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Author Topic: Do you know hackers use hidden advertisement to get access on your device ?  (Read 348 times)
Kakmakr
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April 21, 2019, 11:14:20 AM
 #21

I usually split my browsing habits to prevent these attacks. I use a "clean" OS for payments and accessing my wallets and I use virtual sessions to sandbox "unknown" websites. When you get these attacks, you just stop the session and reload a new virtual session with a clean OS.  Wink

Another way to do this, is to boot with a Tails boot disk and to "experiment" with unknown sites within that environment. When you run into problems like this, you simply reboot and Tails will start again, with no problems. <No browser ad-ons needed.>  Wink
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April 21, 2019, 12:20:02 PM
 #22

That is what hackers do to get your information. Even if it's just a simple GIF image but it may contains an executable javascript that will run once you click the image. It is called Cross-site Scripting that will take your information or send you a malware that will harm your device. What is Cross-site Scripting? https://en.m.wikipedia.org/wiki/Cross-site_scripting#Persistent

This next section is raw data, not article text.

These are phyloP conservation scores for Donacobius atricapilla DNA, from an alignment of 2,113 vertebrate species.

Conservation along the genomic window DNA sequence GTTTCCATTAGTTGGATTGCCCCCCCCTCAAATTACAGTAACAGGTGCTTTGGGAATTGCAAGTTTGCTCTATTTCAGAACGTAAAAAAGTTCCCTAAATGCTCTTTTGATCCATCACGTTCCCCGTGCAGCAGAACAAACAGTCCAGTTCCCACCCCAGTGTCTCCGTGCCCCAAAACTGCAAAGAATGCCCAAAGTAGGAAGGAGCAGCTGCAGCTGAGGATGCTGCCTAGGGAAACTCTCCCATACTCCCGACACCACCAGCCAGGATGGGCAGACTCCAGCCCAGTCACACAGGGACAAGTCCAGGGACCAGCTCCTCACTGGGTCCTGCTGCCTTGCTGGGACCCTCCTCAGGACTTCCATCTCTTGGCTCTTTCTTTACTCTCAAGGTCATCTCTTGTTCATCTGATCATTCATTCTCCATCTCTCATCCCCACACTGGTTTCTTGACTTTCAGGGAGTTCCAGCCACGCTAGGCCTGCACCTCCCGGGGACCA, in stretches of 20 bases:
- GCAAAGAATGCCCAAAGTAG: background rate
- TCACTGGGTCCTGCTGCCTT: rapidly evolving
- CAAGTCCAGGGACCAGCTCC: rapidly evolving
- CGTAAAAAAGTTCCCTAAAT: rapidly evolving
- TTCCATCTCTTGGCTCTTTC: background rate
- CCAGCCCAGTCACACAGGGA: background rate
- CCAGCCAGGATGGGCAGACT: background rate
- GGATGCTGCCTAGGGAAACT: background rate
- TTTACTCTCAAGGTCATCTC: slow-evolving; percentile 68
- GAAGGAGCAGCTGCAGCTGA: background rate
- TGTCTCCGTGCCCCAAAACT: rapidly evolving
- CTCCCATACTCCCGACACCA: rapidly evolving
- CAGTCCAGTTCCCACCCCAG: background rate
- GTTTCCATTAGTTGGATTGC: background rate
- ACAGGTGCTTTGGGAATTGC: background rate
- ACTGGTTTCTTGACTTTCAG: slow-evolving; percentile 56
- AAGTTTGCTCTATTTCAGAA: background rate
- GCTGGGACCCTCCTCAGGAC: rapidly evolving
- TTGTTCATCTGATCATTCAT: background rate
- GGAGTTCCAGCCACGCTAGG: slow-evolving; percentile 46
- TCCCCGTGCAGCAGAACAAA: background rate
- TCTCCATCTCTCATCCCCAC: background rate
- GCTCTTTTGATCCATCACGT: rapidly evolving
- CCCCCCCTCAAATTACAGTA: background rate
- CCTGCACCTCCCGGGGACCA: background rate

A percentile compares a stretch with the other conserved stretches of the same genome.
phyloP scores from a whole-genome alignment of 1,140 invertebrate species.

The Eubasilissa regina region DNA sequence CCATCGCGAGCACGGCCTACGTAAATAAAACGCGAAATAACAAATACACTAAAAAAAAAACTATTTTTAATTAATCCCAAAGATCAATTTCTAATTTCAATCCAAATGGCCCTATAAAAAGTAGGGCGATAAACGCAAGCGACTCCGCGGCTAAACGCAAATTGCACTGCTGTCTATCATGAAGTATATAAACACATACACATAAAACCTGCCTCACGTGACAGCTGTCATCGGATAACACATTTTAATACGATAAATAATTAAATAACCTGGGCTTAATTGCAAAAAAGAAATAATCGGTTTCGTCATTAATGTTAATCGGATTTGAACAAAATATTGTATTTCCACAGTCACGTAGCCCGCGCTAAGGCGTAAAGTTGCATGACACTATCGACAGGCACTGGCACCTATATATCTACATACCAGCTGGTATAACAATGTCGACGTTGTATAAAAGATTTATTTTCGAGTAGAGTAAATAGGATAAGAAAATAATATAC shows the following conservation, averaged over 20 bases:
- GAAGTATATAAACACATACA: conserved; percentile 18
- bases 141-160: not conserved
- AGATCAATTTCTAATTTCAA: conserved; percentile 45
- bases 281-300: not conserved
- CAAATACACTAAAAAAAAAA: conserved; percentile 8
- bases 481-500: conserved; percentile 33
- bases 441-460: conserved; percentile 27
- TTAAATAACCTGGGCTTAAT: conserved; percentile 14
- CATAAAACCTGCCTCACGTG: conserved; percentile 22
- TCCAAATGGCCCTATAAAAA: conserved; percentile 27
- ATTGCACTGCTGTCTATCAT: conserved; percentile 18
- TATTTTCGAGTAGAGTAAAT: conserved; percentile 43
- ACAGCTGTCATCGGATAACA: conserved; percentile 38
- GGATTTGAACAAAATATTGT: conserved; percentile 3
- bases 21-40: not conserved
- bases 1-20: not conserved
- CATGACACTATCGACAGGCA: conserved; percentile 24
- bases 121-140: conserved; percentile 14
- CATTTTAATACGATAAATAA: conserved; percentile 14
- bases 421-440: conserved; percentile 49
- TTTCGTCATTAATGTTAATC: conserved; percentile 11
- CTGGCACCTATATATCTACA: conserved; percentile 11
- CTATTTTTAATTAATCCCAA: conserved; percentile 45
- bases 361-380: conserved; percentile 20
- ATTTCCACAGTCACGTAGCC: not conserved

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April 24, 2019, 03:43:37 AM
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 #23

That is what hackers do to get your information. Even if it's just a simple GIF image but it may contains an executable javascript that will run once you click the image. It is called Cross-site Scripting that will take your information or send you a malware that will harm your device. What is Cross-site Scripting? https://en.m.wikipedia.org/wiki/Cross-site_scripting#Persistent
That's the final part of their hacking attempt. Its kinda simillar with phishing website where they just need to have the loop for delivering malware on your device. After that you could see some unusual activity on your device like;

1. Device will start to redirect you that phishing link or web as a bookmark destination where you haven't touch it to browse.
2. Sometime you can see that device is trying to log in to your wallet related app itself where you haven't command to browse there.
3. Your device Antivirus (existing not installed from untrusted source) will start giving notification to clean your device.

In my opinion its much better to be careful enough if you face a browsing situation where its forcing you to install/update/download something. Get out from there instantly if possible or shut down your device. Prevention is always better than cure.
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April 24, 2019, 09:05:18 AM
 #24

One correlated hacking procedure is that of Sim Swapping. It combines retrieving your personal data and identity theft. Basically, what Sim Swappers do is convince the telephone operator that they have lost/damaged "their" sim card, and demand a replacement. In order to do this, they use some of your identity information which they have manage to get hold of (via phishing, fake links, fake KYC, or other means), such as your full name, address, id, and then claim to be you needing the replacement for your sim.